Two years ago, back in March of 2017, 12 of the 34 units were occupied.   I am not sure how many people are living there now.   When it was first built, it was probably quite nice – very suburban, very Don Mills.  Now the building is in very poor condition but I’m sure that’s because the landlord is waiting to be able to demolish the building.

papered over window and old white door on apartment, overgrown saplings in front

crooked metal railings beside a concrete set of stairs, brown and white building behind.

concrete steps, side of a brick building

overgrown trees in front of an apartment

City of Toronto report on this site (May 2017)

two low rise apartment buildings, grass between them and a large tree

The Last Day of February

below:  These boots are made for walking… walking through the snow and slush on a sunny day.

reflection in a shiny stainless steel panel of a person in pink boots walking on a snowy and slushy sidewalk

February has come to a close but it’s still winter and there’s still lots of snow on the ground.  There was a bit of a respite from the cold the other day but rumour has it we’re headed back to some very cold temperatures in the near future.  Of course, slightly warmer temperatures mean slush and puddles on the streets and sidewalks of Toronto.

below: The CN Tower is reflected in an oily puddle.

the CN tower is reflected in a large puddle with a bit of an oil slick, on a sidewalk downtown Toronto

below: The cows don’t seem to mind the snow!

two sculptures of cows lying down, snow covered lawn,

below: And the dogs at Berczy Park are all sporting scarves!

a light scarf is tied around the neck of a sculpture of a dog

below: Slow thaw.  Melting and dripping down the window.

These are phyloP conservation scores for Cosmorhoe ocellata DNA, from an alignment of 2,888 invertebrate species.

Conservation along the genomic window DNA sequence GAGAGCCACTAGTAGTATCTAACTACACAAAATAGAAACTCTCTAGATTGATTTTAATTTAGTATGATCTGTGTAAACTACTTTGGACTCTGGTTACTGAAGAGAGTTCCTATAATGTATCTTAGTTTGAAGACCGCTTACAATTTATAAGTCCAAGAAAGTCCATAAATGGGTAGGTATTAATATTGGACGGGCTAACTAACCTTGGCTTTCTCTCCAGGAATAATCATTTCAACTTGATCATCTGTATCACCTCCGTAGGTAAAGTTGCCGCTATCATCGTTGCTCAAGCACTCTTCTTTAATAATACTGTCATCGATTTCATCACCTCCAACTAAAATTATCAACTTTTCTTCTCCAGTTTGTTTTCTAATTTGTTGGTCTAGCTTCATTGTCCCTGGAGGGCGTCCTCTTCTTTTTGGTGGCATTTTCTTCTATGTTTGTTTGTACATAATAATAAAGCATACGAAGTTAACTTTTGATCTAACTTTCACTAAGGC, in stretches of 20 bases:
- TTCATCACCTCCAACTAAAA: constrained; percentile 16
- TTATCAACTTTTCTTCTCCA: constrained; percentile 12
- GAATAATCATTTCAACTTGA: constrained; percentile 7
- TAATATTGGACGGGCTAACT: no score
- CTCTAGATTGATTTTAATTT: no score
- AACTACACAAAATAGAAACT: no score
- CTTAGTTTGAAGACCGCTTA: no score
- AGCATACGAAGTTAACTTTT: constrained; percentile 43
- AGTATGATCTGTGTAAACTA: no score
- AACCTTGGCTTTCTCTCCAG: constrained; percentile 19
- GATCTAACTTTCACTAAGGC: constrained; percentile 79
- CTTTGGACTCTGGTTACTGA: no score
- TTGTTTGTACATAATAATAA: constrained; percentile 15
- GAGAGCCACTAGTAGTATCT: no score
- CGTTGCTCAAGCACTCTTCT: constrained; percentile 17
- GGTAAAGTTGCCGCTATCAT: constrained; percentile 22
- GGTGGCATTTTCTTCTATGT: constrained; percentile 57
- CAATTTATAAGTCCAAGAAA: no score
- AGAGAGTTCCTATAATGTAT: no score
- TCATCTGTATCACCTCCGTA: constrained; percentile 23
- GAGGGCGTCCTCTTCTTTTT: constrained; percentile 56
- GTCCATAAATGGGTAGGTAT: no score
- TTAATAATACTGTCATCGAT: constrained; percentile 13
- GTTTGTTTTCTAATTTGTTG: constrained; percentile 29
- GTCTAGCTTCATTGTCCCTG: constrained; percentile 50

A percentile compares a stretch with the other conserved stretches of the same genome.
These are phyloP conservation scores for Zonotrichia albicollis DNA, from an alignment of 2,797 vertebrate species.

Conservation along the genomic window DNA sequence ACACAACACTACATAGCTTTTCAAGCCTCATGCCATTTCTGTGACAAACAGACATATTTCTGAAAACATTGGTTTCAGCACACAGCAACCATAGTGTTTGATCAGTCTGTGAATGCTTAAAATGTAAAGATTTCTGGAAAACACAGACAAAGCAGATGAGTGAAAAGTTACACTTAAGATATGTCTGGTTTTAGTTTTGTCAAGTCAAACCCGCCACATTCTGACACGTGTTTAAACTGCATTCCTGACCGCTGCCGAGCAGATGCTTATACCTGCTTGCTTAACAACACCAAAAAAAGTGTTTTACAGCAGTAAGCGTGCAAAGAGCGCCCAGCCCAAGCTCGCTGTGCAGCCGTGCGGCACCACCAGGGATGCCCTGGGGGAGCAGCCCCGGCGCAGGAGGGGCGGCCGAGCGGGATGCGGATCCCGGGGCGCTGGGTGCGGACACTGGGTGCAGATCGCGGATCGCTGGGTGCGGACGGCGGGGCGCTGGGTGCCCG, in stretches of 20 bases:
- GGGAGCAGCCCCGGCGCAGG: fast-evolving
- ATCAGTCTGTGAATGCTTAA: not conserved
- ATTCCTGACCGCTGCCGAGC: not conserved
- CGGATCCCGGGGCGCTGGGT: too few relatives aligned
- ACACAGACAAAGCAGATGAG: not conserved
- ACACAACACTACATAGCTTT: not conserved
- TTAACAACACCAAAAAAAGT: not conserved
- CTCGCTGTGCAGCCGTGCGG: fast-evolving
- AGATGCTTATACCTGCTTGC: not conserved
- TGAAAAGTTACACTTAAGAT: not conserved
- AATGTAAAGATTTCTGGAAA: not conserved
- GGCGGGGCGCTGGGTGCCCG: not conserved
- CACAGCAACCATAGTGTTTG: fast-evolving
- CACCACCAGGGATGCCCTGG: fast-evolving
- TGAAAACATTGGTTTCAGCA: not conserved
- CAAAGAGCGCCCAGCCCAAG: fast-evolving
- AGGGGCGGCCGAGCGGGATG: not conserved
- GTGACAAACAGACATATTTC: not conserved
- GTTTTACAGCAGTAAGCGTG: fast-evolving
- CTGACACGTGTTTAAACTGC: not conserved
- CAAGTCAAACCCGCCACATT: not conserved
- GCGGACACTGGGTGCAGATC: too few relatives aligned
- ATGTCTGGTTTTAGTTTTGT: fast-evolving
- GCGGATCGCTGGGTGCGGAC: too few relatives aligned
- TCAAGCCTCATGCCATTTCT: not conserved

looking through a drity window that has melting ice on it and something red behind it is out of focus

below: Rust and snow

close up of rusty bicycle gears and chain, bike is parked in the snow

below: Outside smoke break shadows.   Brrrrr

a man in a suit and tie is standing outside, his back to a bright turquoise wall, he is looking at his phone and has a cigarette in the other hand, shadows,

below: Sun and reflections, southwest corner of King St and University Ave

buildings on the southwest corner of University Ave and King Street, traffic lights, entrance to St. Andrew subway station

below: Flip yourself around….  and now looking north up University Ave past the northeast corner of University and King Street West.

looking at the northeast corner of King Street and University Ave., entrance to St. Andrew subway station, a man is coming up the stairs and out of the station, Canada Life building and other tall buildings in the background

below: Wet tree branches glistening in the sun

trees with no leaves in front of a building that is reflecting another building

below: More tree branches, but soft and feathery this time

winter, snow on tree, dead leaves on tree, wispy leaves, in front of a rust coloured building

below: These two little birds now watch over the dogs in Berczy Park.

two yellow birds, not real, little sculptures, perched on the bar of a street lamp

below: A section of a picture on display at Union Station.  It is part of an exhibit called “A Thousand Paths Home” and is the work of Torontonian Yung Yemi aka Adeyemi Adegbesan aka SoTeeOh.  A write up of his work appeared in Afropunk.

part of a picture on display, art work, Union station,

below: There were also some real people at Union Station, or at least parts of people.

looking along a wall at Union station, there are photos on the wall, part of an exhibit, between the pictures there are recesses in the wall with benches and people sitting on the benches, only their legs show in the photo

below: Looking north up Lower Simcoe Street towards the railway bridge

Lower Simcoe Street, looking north from Bremner Blvd, GO train on the trains on the bridge above the street